Comelec insists it can do the job. So, let it be!

Published by rudy Date posted on April 27, 2010

SIGE NA NGA: The Commission on Elections insists that it is ready to conduct credible national elections two short weeks from now.

Having grown tired, I am tempted to throw up my hands and say, “Sige na nga, ready and able na po kayo!” Yes, let us leave the Comelec alone so it can concentrate on its difficult task of managing the country’s first semi-automatic elections.

Kibitzers, including politicians, may want to minimize their presence and lower their noise level to zero so Jose Melo & Co. can work in peace.

Step aside, fight the urge to scream, as the Comelec geniuses careen blindfolded to May 10.

If they succeed in moderating the usual cheating and killing, and averting the predicted failure of election, hooray!

But if they bungle the multibillion-peso operation, impeach the whole Comelec caboodle and burn the commissioners at the stake with those expensive voting machines chained to their legs.

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RED FLAGS: Of course, the computer wizards who understand the technical details of the automated system more than any of the poll commissioners must continue the watch and raise the red flag every time they see danger ahead.

Problem is the techies might run out of red flags since the process, as it now turns out, is shot through with defects and deficiencies, some of which may appear to have been deliberately inserted into the system.

Take the belated disabling of the capability of the computer to detect and reject dubious ballots. That safety feature was skipped after they found out — as early as last January! — that the ink used to print detection marks was of inferior quality.

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WINDOW OPENED: Now the supposedly automatic process is to be interrupted by the manual checking of the ballots by personnel who will be trained in a hurry to use gadgets reading ultra-violet marks on the ballots (like supermarket cashiers “shooting” barcodes).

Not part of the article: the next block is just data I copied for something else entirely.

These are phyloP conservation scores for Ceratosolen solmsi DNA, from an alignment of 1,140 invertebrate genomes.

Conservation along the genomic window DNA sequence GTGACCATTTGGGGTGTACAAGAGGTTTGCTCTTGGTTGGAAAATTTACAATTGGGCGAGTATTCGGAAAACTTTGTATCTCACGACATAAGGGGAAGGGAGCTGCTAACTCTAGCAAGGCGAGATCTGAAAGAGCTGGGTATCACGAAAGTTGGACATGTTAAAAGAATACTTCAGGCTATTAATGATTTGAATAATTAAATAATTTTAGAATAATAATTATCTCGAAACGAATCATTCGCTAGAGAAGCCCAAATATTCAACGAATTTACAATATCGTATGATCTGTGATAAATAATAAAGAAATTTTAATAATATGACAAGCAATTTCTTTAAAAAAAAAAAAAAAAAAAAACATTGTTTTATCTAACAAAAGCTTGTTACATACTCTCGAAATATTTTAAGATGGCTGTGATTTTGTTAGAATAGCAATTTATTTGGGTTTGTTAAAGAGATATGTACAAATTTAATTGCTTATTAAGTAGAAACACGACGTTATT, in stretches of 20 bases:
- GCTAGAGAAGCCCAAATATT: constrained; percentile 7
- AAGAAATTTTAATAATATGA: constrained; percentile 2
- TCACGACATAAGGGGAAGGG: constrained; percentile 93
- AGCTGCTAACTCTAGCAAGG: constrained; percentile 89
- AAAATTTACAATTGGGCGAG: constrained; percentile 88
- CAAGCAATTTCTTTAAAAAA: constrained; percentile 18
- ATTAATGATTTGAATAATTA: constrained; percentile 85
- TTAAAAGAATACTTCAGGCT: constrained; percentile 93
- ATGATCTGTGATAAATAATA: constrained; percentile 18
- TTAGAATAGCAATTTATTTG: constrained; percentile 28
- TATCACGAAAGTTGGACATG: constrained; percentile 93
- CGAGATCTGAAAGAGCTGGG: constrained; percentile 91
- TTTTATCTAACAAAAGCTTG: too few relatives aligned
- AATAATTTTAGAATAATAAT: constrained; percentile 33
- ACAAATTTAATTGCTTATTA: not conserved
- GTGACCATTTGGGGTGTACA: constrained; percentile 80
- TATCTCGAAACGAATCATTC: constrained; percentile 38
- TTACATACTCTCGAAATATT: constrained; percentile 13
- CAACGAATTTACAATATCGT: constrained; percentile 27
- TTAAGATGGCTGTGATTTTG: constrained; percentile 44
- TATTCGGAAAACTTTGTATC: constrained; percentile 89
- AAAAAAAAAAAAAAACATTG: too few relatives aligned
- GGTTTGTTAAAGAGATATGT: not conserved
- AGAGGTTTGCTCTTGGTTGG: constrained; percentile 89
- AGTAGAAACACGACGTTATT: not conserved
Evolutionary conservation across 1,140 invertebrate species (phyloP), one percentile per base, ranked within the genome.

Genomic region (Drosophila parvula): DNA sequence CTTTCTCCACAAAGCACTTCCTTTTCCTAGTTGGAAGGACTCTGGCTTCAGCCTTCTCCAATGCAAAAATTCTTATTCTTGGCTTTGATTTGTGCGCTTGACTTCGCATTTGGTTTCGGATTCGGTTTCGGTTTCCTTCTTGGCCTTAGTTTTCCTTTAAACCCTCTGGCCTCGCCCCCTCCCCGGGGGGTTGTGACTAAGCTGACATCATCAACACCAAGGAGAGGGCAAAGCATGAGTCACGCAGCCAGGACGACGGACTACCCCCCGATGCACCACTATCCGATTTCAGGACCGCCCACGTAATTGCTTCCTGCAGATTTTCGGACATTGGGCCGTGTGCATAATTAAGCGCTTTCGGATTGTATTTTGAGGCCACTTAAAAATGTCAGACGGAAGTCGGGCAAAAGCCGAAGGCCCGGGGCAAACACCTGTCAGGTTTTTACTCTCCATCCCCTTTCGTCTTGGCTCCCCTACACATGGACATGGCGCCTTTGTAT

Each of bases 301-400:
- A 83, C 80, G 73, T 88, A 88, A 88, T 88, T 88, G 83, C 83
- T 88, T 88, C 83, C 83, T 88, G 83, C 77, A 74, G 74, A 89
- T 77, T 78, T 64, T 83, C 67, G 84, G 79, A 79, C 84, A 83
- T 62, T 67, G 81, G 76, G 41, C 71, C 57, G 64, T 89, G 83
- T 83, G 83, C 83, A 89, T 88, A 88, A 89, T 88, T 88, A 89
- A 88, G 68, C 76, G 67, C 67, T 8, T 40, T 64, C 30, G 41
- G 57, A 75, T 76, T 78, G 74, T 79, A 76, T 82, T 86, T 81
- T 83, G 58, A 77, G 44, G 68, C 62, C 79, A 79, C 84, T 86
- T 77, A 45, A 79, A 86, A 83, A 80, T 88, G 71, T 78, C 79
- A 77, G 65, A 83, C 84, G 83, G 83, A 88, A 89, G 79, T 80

This departure from the automated process opens a window for possible use of spurious ballots (as it gives poll workers a degree of discretion) and slows down the feeding of the extra-long ballots into the machine.

To skip or disable this feature, have they rewritten the program that will run the computer? Who tested and validated the program after editing? Were all affected parties apprised of the changes before and after it was rewritten?

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FOREIGN HAND: And — this is important! — what other changes had been made in the program?

Pardon my saying this, but it is possible that even Comelec commissioners themselves may not be fully aware of all the technical changes in the hardware and software, nor understand the implications.

It seems that the automated core of the election process had been entrusted by the Comelec — representing the sovereign Philippine government — to a foreign entity (Smartmatic) and to whoever had been dealing with this contractor behind the scene.